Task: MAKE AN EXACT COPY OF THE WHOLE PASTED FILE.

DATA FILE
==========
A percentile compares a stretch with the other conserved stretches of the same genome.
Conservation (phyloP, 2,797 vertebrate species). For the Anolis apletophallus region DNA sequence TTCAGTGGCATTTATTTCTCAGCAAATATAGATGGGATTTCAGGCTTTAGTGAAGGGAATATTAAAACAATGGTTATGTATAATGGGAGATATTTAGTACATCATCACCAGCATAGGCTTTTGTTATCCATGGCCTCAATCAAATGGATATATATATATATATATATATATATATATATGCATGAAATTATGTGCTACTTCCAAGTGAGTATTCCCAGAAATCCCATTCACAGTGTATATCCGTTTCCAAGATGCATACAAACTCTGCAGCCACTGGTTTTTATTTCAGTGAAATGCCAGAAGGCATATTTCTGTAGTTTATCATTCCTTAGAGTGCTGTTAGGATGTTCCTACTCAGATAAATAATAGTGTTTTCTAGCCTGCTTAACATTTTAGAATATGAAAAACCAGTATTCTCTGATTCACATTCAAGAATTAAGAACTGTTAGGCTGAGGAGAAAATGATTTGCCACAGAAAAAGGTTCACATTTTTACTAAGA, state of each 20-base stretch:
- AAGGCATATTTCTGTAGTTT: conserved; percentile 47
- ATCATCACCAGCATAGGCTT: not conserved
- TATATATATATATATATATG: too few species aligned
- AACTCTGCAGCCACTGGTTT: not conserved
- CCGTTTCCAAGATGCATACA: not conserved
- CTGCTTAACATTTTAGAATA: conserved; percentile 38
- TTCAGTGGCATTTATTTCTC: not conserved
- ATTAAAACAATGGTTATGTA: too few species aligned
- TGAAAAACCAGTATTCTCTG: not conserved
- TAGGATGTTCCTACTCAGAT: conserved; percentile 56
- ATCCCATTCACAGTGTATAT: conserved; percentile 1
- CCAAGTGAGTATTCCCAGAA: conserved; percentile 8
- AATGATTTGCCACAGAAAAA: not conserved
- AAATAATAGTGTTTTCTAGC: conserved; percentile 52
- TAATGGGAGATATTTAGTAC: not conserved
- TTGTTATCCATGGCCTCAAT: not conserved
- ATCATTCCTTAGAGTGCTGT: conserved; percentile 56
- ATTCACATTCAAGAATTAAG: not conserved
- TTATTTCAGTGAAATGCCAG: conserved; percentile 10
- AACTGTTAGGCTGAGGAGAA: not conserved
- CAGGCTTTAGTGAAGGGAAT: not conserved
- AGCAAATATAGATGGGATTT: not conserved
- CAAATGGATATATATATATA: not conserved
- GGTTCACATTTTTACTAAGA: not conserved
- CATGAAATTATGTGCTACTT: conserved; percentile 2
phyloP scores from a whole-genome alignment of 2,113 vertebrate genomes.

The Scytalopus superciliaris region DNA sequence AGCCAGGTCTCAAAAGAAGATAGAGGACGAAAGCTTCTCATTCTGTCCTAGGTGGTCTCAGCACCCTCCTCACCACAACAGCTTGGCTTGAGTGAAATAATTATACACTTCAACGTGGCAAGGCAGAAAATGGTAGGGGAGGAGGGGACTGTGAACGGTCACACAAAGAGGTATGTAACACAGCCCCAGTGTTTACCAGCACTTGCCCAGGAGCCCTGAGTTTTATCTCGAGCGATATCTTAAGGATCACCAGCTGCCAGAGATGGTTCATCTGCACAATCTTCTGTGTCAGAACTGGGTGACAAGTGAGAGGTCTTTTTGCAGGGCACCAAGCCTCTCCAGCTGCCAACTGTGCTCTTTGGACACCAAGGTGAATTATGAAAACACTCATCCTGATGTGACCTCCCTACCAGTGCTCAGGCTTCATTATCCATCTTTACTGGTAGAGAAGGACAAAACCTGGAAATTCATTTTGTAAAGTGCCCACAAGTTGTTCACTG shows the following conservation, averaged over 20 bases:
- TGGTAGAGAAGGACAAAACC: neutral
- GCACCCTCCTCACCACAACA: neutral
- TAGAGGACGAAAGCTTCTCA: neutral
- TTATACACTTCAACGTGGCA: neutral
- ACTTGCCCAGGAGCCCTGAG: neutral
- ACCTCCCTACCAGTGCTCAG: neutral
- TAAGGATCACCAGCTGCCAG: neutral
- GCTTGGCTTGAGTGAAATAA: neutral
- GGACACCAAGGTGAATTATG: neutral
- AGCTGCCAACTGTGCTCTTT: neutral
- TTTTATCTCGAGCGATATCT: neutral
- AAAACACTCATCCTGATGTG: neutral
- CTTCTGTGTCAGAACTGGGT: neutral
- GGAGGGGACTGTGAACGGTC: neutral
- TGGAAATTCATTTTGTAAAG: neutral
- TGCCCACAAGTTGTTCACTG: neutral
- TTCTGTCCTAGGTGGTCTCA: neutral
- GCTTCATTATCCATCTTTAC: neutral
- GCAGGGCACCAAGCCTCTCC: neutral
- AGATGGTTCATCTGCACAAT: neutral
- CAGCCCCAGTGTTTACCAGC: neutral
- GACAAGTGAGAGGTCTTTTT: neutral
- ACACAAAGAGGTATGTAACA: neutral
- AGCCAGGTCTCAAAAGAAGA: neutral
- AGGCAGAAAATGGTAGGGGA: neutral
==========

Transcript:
A percentile compares a stretch with the other conserved stretches of the same genome.
Conservation (phyloP, 2,797 vertebrate species). For the Anolis apletophallus region DNA sequence TTCAGTGGCATTTATTTCTCAGCAAATATAGATGGGATTTCAGGCTTTAGTGAAGGGAATATTAAAACAATGGTTATGTATAATGGGAGATATTTAGTACATCATCACCAGCATAGGCTTTTGTTATCCATGGCCTCAATCAAATGGATATATATATATATATATATATATATATATATGCATGAAATTATGTGCTACTTCCAAGTGAGTATTCCCAGAAATCCCATTCACAGTGTATATCCGTTTCCAAGATGCATACAAACTCTGCAGCCACTGGTTTTTATTTCAGTGAAATGCCAGAAGGCATATTTCTGTAGTTTATCATTCCTTAGAGTGCTGTTAGGATGTTCCTACTCAGATAAATAATAGTGTTTTCTAGCCTGCTTAACATTTTAGAATATGAAAAACCAGTATTCTCTGATTCACATTCAAGAATTAAGAACTGTTAGGCTGAGGAGAAAATGATTTGCCACAGAAAAAGGTTCACATTTTTACTAAGA, state of each 20-base stretch:
- AAGGCATATTTCTGTAGTTT: conserved; percentile 47
- ATCATCACCAGCATAGGCTT: not conserved
- TATATATATATATATATATG: too few species aligned
- AACTCTGCAGCCACTGGTTT: not conserved
- CCGTTTCCAAGATGCATACA: not conserved
- CTGCTTAACATTTTAGAATA: conserved; percentile 38
- TTCAGTGGCATTTATTTCTC: not conserved
- ATTAAAACAATGGTTATGTA: too few species aligned
- TGAAAAACCAGTATTCTCTG: not conserved
- TAGGATGTTCCTACTCAGAT: conserved; percentile 56
- ATCCCATTCACAGTGTATAT: conserved; percentile 1
- CCAAGTGAGTATTCCCAGAA: conserved; percentile 8
- AATGATTTGCCACAGAAAAA: not conserved
- AAATAATAGTGTTTTCTAGC: conserved; percentile 52
- TAATGGGAGATATTTAGTAC: not conserved
- TTGTTATCCATGGCCTCAAT: not conserved
- ATCATTCCTTAGAGTGCTGT: conserved; percentile 56
- ATTCACATTCAAGAATTAAG: not conserved
- TTATTTCAGTGAAATGCCAG: conserved; percentile 10
- AACTGTTAGGCTGAGGAGAA: not conserved
- CAGGCTTTAGTGAAGGGAAT: not conserved
- AGCAAATATAGATGGGATTT: not conserved
- CAAATGGATATATATATATA: not conserved
- GGTTCACATTTTTACTAAGA: not conserved
- CATGAAATTATGTGCTACTT: conserved; percentile 2
phyloP scores from a whole-genome alignment of 2,113 vertebrate genomes.

The Scytalopus superciliaris region DNA sequence AGCCAGGTCTCAAAAGAAGATAGAGGACGAAAGCTTCTCATTCTGTCCTAGGTGGTCTCAGCACCCTCCTCACCACAACAGCTTGGCTTGAGTGAAATAATTATACACTTCAACGTGGCAAGGCAGAAAATGGTAGGGGAGGAGGGGACTGTGAACGGTCACACAAAGAGGTATGTAACACAGCCCCAGTGTTTACCAGCACTTGCCCAGGAGCCCTGAGTTTTATCTCGAGCGATATCTTAAGGATCACCAGCTGCCAGAGATGGTTCATCTGCACAATCTTCTGTGTCAGAACTGGGTGACAAGTGAGAGGTCTTTTTGCAGGGCACCAAGCCTCTCCAGCTGCCAACTGTGCTCTTTGGACACCAAGGTGAATTATGAAAACACTCATCCTGATGTGACCTCCCTACCAGTGCTCAGGCTTCATTATCCATCTTTACTGGTAGAGAAGGACAAAACCTGGAAATTCATTTTGTAAAGTGCCCACAAGTTGTTCACTG shows the following conservation, averaged over 20 bases:
- TGGTAGAGAAGGACAAAACC: neutral
- GCACCCTCCTCACCACAACA: neutral
- TAGAGGACGAAAGCTTCTCA: neutral
- TTATACACTTCAACGTGGCA: neutral
- ACTTGCCCAGGAGCCCTGAG: neutral
- ACCTCCCTACCAGTGCTCAG: neutral
- TAAGGATCACCAGCTGCCAG: neutral
- GCTTGGCTTGAGTGAAATAA: neutral
- GGACACCAAGGTGAATTATG: neutral
- AGCTGCCAACTGTGCTCTTT: neutral
- TTTTATCTCGAGCGATATCT: neutral
- AAAACACTCATCCTGATGTG: neutral
- CTTCTGTGTCAGAACTGGGT: neutral
- GGAGGGGACTGTGAACGGTC: neutral
- TGGAAATTCATTTTGTAAAG: neutral
- TGCCCACAAGTTGTTCACTG: neutral
- TTCTGTCCTAGGTGGTCTCA: neutral
- GCTTCATTATCCATCTTTAC: neutral
- GCAGGGCACCAAGCCTCTCC: neutral
- AGATGGTTCATCTGCACAAT: neutral
- CAGCCCCAGTGTTTACCAGC: neutral
- GACAAGTGAGAGGTCTTTTT: neutral
- ACACAAAGAGGTATGTAACA: neutral
- AGCCAGGTCTCAAAAGAAGA: neutral
- AGGCAGAAAATGGTAGGGGA: neutral